Finding answers to tainted drinking water a test for Hong Kong administration
That there is panic and anger is hardly surprising when the lives of tens of thousands of public housing tenants are threatened by a drinking water health scare. As the contamination crisis spreads, the pressure on the government to act also grows. It is imperative that officials come up with better interim water supply arrangements and quickly find out what went wrong and who should be held responsible.
It has been confirmed that the plumbing in at least four estates, a university student dormitory and a government office building had been dealt with by the same licensed person who handled the work at Kai Ching Estate, where water samples were found to have contained excessive levels of lead. The plumber was named at a government press conference at weekend, but he reportedly denied he was to blame. Separately, water samples taken from one of the blocks at Kai Ching Estate were also found to contain bacteria that can cause legionnaires' disease, raising more disturbing questions on water safety.
The priority now is to address tenants' needs and worries. This includes providing safe drinking water to those affected. Health checks for the vulnerable should also be available.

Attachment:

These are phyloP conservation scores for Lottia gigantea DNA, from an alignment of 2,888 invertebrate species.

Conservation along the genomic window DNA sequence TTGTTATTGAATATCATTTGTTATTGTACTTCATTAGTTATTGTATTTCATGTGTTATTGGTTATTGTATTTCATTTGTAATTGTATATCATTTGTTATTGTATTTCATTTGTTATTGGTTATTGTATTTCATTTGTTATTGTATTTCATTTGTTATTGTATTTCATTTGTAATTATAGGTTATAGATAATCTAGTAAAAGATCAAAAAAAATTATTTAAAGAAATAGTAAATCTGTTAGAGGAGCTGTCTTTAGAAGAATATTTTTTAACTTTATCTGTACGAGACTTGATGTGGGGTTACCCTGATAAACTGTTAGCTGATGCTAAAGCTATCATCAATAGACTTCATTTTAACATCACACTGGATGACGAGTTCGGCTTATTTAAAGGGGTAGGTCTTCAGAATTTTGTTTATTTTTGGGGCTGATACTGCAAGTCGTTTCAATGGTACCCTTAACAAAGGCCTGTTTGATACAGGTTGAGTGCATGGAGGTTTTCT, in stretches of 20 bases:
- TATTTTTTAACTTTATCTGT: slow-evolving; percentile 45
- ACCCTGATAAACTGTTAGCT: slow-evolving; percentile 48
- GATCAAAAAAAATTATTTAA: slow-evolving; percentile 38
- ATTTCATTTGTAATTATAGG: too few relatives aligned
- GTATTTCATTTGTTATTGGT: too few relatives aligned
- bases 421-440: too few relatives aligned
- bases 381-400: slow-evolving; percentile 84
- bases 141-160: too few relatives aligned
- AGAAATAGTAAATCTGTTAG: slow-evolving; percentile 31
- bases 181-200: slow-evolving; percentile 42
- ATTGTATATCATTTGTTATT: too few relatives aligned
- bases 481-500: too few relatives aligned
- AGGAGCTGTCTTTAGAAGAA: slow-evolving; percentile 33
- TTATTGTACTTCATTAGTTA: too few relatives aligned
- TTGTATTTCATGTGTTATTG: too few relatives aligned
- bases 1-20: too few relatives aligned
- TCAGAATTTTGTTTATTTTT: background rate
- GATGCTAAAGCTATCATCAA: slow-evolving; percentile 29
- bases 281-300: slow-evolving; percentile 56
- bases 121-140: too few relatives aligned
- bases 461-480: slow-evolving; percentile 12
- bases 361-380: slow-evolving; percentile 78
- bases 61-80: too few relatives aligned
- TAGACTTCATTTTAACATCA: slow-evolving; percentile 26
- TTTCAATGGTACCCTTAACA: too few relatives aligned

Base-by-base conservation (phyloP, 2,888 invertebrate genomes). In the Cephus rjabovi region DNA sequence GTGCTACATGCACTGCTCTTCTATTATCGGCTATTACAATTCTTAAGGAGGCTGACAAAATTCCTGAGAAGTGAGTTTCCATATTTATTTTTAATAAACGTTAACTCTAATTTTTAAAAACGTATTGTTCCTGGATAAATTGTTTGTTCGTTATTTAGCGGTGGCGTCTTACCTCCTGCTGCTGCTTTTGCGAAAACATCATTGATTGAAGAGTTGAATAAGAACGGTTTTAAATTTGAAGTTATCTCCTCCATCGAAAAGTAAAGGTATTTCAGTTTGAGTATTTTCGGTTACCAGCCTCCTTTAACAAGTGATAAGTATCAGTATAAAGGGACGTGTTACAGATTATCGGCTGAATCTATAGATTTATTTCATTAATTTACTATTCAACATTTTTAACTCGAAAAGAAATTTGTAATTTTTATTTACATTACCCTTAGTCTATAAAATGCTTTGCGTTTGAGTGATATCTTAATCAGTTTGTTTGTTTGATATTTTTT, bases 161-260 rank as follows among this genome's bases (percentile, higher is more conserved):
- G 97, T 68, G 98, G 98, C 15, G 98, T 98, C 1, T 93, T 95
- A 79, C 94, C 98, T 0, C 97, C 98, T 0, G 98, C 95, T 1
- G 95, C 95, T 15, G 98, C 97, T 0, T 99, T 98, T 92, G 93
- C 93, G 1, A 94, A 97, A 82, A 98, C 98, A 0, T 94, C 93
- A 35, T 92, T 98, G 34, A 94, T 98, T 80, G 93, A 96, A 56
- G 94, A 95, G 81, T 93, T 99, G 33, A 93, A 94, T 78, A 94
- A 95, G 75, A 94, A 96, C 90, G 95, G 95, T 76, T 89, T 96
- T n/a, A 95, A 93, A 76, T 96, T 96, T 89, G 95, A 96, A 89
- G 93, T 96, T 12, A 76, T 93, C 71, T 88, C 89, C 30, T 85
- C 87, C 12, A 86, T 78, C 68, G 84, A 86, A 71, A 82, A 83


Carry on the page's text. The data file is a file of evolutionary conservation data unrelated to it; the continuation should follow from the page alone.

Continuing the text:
The responsibility issue and scale of the problem remain unclear at this stage. The special investigation committee announced by the government was an obvious step to answer those questions. It is disappointing that officials at yesterday's press briefing were still unable to tell what went wrong. It was only confirmed that a small portion of Kai Ching Estate units were built with components with pre-fitted water pipes from the mainland, but officials stopped short of saying whether it could be the source of the problem. The true scale of the problem will only be revealed after test results for samples taken from other affected buildings become available.
With public housing being a major source of votes in November's district council polls, the crisis provides a good opportunity for political parties to canvass for votes. If officials mishandle the issue, we could see a repeat of the outcome of the short-piling scandal 16 years ago, in which the Housing Authority chief was forced to resign after it was discovered that subsidised housing blocks in Tin Shui Wai had been built with substandard foundations. Chief Executive Leung Chun-ying has put livelihood issues at the top of his agenda, including a city-wide campaign to keep Hong Kong clean. But he must realise that tainted drinking water is no less important an issue. His administration now faces a stern test.